Philosophical presuppositions also play a major role in how a scholar assesses the data. These presuppositions can lead one to erroneous conclusions about the Biblical texts as well. New Testament studies is such a polarized field today because of philosophical presuppositions.[4] You either believe in the possibility of miracles or you do not. You either believe in the person of Jesus Christ or you do not. A scholar’s views on these matters affect his perception of the New Testament, which in turn, affect the assumptions he adopts, his assessment of the data, and ultimately, his historical reconstruction of the past. Giving an example of this, a scholar who does not believe in the possibility of miracles will view overtly miraculous events in the Gospels, such as Jesus’ nature miracles, as non-historical — the result of legendary embellishment. This, in turn, will also make him more skeptical of other accounts in the Gospels. In order to account for these elements in the Gospels, this scholar will also adopt a pessimistic view of the oral period before the Gospels were written. 

In the end, a scholar’s philosophical presuppositions (Christian or non-Christian) affects how he views New Testament texts, which in turn, affects how he views, weighs, and interprets the data available to him. As Pope Benedict XVI remarked in his famous Erasmus Lecture:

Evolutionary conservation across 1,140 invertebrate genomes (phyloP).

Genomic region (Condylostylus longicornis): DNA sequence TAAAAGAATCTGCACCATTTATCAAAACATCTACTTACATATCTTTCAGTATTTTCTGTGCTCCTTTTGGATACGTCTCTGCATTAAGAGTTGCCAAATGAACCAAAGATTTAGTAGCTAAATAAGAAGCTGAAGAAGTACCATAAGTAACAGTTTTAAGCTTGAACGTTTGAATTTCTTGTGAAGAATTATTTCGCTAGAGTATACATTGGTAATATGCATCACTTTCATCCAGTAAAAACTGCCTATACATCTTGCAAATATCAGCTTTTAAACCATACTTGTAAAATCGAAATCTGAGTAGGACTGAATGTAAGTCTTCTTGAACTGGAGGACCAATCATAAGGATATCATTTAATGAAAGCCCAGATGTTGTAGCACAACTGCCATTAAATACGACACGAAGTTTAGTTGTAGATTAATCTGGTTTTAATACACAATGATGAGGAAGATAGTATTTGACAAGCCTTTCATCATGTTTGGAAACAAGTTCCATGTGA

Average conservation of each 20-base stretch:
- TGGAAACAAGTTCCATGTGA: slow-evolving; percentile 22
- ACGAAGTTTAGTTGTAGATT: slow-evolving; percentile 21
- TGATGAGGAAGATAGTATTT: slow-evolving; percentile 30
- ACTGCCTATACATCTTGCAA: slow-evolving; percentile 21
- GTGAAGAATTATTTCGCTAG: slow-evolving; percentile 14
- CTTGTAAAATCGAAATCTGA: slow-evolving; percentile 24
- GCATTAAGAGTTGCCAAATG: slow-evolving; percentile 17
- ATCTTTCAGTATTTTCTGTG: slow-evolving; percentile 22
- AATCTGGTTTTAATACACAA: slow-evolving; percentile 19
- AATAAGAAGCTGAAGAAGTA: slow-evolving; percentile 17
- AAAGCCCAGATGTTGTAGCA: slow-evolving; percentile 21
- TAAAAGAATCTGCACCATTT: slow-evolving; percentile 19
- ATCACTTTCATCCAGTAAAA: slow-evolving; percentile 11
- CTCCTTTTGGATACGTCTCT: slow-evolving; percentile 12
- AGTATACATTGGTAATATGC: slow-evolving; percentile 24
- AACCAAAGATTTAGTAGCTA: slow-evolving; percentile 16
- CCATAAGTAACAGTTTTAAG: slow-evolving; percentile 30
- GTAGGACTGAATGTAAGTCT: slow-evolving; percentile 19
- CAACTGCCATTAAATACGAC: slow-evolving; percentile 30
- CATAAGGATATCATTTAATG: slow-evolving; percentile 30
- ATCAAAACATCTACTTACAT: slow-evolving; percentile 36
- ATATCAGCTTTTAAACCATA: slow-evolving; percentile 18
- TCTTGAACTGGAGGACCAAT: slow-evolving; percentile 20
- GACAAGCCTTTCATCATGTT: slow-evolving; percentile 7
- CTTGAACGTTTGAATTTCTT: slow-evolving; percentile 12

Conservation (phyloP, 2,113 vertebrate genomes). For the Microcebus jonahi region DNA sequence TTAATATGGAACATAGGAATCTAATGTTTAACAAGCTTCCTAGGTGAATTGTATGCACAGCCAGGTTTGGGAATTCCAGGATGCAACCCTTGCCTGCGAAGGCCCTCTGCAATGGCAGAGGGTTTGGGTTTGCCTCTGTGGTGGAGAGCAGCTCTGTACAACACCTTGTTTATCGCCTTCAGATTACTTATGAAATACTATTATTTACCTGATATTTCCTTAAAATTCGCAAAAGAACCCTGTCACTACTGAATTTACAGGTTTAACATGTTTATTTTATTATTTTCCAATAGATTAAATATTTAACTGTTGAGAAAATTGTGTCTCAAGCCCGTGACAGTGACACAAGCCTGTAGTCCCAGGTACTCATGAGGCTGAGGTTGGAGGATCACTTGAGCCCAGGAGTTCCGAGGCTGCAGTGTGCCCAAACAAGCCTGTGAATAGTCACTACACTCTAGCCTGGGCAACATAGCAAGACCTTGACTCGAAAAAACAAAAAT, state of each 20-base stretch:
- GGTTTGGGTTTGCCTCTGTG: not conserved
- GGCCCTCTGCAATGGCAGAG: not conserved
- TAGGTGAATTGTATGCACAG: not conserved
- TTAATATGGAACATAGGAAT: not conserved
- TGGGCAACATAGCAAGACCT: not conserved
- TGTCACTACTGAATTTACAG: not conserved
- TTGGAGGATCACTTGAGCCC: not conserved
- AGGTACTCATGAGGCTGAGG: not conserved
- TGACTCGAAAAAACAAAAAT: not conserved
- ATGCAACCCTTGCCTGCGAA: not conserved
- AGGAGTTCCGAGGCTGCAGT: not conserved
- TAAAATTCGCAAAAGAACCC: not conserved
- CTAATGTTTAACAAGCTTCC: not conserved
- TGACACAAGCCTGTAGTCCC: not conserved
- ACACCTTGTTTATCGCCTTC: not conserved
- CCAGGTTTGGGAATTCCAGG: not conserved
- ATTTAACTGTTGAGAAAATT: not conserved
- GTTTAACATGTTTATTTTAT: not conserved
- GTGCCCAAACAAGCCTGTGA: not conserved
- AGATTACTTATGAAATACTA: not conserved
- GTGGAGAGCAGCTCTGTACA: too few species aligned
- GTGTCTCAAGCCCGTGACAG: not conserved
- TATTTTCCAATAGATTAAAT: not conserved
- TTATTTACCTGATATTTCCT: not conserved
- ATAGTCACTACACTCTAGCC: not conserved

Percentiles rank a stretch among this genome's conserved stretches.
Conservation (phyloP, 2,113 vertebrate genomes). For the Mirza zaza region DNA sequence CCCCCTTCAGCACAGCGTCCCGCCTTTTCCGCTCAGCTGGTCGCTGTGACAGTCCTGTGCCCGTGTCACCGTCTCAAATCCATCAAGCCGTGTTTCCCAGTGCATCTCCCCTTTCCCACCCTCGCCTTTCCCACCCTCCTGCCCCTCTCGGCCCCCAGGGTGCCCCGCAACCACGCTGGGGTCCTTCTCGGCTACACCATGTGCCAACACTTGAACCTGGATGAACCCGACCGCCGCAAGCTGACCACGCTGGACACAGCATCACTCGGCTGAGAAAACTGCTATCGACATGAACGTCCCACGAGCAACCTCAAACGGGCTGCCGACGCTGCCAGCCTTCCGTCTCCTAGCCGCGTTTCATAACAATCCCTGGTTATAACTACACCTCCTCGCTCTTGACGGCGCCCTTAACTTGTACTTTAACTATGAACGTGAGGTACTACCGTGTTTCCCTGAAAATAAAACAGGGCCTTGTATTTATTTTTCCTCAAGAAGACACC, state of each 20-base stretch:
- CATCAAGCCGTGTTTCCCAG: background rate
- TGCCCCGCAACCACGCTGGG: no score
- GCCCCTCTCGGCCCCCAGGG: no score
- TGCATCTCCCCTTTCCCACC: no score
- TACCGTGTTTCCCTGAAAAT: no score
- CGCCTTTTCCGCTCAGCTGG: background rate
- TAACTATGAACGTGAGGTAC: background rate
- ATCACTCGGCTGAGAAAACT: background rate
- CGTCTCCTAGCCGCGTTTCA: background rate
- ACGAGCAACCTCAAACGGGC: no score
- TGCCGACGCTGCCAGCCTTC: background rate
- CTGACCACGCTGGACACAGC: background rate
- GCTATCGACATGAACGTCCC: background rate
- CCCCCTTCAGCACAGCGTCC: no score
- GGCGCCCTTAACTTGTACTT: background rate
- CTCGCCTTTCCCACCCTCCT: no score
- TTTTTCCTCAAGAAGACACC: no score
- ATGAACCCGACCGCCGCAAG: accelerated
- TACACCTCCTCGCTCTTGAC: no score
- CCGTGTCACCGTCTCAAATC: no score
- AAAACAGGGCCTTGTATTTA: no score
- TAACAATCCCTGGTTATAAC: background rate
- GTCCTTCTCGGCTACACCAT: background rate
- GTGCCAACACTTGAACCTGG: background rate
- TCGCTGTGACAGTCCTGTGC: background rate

The debate about modern exegesis is not at its core a debate among historians, but among philosophers.[5]

As Christians, we need to read the Biblical texts not from a position of reason alone but from a position of faith and reason. The Bible was meant to be read through the lens of both. As Christians, we also need to engage the scholarship of secular scholars and provide thoughtful critiques of their critiques. 

With that said, let us go through an overview of significant advances made in New Testament studies. A lot of progress has been made in different areas and Christians have good reasons to be optimistic about the direction of the field heading into the future:

The Progress

Genre of the Gospels: Prior to the 1990s, a large segment of New Testament scholarship viewed the Gospels as belonging to the genre of sui-generis, a genre unique to the gospels. This sui generis was viewed as a type of mythology. Today, the consensus view is that the Gospels belong to the genre of ancient biography.[6] Richard Burridge’s “What Are the Gospels?: A Comparison with Graeco-Roman Biography” (1992) rapidly overturned the views of scholarship on the genre of the Gospels. Burridge actually began his work intending to refute the thesis of Charles Talbert and a few other scholars that the Gospels belonged to the genre of ancient biography. Over the course of his research, however, he reversed his opinion, and his work would go on to change the world of scholarship on the subject.